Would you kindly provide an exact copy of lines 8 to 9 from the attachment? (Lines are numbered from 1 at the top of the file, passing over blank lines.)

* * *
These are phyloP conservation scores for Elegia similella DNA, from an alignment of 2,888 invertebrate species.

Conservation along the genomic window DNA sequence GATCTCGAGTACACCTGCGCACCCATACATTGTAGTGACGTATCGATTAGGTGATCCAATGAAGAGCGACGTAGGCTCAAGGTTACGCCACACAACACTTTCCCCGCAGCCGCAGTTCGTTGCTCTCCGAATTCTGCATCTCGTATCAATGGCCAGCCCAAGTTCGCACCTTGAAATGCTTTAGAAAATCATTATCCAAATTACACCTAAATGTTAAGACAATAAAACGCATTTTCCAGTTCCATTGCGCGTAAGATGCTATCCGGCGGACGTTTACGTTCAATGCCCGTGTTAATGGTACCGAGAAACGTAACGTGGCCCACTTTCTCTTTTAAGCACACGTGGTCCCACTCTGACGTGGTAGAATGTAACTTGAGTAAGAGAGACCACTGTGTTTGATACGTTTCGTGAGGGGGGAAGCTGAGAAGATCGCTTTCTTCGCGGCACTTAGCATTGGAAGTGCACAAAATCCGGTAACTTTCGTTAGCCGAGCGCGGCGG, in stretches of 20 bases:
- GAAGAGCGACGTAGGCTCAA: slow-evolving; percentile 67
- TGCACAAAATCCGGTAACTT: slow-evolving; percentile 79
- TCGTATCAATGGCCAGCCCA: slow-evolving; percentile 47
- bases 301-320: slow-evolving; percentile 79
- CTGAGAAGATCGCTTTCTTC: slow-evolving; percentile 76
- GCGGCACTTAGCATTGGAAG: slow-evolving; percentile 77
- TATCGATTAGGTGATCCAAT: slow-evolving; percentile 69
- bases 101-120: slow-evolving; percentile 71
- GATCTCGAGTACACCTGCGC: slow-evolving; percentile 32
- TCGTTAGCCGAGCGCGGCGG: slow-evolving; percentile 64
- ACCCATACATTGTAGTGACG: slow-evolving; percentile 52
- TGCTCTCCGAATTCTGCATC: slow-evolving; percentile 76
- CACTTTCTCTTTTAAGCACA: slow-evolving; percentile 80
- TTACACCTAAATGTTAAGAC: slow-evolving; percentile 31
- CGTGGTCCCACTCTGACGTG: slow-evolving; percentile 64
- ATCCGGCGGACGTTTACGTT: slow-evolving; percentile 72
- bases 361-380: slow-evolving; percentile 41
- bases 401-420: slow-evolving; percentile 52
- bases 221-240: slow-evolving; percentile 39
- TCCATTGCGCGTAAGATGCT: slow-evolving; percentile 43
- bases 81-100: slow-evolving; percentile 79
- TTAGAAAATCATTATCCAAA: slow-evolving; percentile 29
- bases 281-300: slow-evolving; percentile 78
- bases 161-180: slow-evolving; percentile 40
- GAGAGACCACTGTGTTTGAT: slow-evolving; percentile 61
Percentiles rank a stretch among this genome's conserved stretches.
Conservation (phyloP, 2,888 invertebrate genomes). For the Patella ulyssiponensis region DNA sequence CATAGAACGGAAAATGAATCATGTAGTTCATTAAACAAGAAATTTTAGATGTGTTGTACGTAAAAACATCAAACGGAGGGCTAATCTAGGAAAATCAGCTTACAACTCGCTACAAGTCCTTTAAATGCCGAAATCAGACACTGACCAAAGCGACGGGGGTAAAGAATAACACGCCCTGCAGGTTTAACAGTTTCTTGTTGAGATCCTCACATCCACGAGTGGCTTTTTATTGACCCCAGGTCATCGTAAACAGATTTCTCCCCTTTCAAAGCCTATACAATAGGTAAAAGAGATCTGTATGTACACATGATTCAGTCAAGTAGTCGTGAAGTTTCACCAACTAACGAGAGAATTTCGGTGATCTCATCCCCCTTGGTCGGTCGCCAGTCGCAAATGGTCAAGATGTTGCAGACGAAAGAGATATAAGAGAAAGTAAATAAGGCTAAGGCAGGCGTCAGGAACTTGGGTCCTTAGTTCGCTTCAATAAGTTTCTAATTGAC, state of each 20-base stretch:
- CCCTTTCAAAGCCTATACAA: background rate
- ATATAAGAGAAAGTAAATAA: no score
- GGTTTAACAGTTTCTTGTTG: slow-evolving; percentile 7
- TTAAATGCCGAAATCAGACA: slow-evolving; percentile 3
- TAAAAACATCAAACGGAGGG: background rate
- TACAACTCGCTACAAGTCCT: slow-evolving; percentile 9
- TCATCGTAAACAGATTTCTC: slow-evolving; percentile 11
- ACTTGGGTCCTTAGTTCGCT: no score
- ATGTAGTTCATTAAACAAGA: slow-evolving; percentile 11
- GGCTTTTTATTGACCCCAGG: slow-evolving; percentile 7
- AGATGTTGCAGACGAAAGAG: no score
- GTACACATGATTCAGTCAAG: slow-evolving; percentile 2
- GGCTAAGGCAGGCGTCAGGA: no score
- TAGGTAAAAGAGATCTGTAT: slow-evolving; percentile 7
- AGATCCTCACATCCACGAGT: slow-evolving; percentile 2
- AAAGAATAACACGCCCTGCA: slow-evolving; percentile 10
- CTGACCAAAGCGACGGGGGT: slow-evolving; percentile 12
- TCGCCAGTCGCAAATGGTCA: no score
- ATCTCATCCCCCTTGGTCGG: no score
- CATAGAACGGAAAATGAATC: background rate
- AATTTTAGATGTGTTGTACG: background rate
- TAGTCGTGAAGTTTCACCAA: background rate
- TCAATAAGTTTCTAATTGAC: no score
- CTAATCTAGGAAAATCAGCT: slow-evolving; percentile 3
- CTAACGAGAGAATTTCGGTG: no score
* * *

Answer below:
- GCGGCACTTAGCATTGGAAG: slow-evolving; percentile 77
- TATCGATTAGGTGATCCAAT: slow-evolving; percentile 69